Rickshaw Tour of Ho Chi Minh City (Old Saigon)

My first ever expedition to Vietnam began with a brief stay in bustling Ho Chi Minh City or what was formally known as and still commonly called today, Saigon. Flying into Saigon city at night is like flying into a carnival with billions of dazzling neon lights promoting busy outdoor markets, food stalls, karaoke bars, cafes and the like. By daybreak, the city transforms into a maze of industrious people, shops selling everything imaginable, electric cables and death-dying traffic chaos which seems to emulate some sort of Zen flow to it all. Here is a collection of my photographic impressions of this busy city:

Downtown Ho Chi Minh City

Ben Thanh Market is conveniently located at the other end of the street where my hotel was (District 1).

Inside Ben Thanh Market

The first appetizing food stall I came across in the market.

My first Vietnamese meal – fresh shrimp springrolls.

Not a bad drop! One bottle of beer costs anywhere between 10,000 – 25,000 Dong. One Aussie dollar at the time of my trip was just over 21,000 Vietnam Dong.

Have you ever heard about Weasel Coffee?

Street food vendor outside the market

This was definitely the best way to get around Saigon – cyclo

Communist flags, banners and posters are plastered throughout the city

One of the many beautiful well-kept parks in the city centre

Anything can be transported by motorbike, including trees

One of the many spacious and leafy boulevards of Saigon

The Reunification Palace

Built in 1871 and named Norodom Palace when it was used as the colonial mansion of the French Governor-General of Indochina. In 1954, Ngo Dinh Diem took it over as his Presidential Palace.  It was renamed the Reunification Palace after the famous incident on April 30, 1975 when tanks smashed through the front gates and Saigon surrendered to Ho Chi Minh’s NLF soldiers.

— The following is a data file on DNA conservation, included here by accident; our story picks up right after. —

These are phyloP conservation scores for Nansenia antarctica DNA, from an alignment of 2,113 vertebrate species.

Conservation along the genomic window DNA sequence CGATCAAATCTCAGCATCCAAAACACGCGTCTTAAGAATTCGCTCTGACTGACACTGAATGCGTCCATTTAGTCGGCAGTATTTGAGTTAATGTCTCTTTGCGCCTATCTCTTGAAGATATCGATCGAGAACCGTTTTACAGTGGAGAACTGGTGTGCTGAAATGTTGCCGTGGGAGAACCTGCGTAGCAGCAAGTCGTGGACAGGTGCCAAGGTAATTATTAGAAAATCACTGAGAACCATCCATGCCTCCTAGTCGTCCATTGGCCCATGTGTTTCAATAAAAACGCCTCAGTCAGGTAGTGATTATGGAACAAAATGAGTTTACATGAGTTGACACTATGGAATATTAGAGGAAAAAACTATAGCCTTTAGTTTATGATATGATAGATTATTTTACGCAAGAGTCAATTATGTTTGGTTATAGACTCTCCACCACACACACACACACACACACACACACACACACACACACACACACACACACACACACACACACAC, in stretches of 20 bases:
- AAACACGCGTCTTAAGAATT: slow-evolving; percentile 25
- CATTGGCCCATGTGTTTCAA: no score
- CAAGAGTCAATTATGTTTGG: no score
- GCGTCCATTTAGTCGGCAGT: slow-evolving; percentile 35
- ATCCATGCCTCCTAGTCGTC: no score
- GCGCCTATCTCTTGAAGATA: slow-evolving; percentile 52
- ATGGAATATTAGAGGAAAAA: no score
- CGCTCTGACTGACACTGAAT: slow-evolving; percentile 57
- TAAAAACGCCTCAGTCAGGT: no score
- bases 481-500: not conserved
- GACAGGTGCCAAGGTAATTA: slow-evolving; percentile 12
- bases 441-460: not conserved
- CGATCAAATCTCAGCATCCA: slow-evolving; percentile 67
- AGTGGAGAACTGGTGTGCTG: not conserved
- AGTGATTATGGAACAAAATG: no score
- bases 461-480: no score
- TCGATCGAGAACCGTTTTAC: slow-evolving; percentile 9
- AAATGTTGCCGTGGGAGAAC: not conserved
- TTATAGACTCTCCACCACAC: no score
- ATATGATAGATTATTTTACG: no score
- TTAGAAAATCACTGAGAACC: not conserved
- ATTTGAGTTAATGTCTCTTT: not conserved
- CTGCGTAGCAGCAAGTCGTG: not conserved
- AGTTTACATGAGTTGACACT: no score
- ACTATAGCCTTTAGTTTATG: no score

Parks and tree-lined streets in front of the Reunification Palace

Uncle Ho’s always on show!

Notre Dame Cathedral

Built between 1877-1883 from imported materials shipped from France. Vietnam has the second largest Catholic minority in Asia, after the Philippines.

Inside the cathedral

The front view of Notre Dame Cathedral

The old and the new

Newly weds outside the cathedral

Saigon Central Post Office – a French colonial building with a classic interior. This also operates all postal services from the city and is the best place to buy a phone card.

Inside the Saigon Central Post Office

Ho Chi Minh is watching over

An old map inside the PO

Another wall mural at the PO

Communist wall posters

The Hammer and the Sickle

Long Live Uncle Ho!

The Saigon Opera/Municipal Theatre, built in 1898 by the French to entertain but closed during the revolution. It was reopened by the Americans but shut down again when they left. It was re-opened and used by the Vietnamese government for administration and finally, in 1993, it was re-opened as a theatre!

Modern and urbanised Saigon

City Hall (HCMC People’s Committee) or the People’s Palace

Built between 1901-1908, known as the Hotel De Ville during the French period.

More nationalist displays

Back at the hotel

My cyclo driver and I made it back in one piece!

Saigon was both exhausting and interesting. Unfortunately, I couldn’t take advantage of all the cheap shopping so soon into my 3 week trip. Next up, the Mekong Delta!

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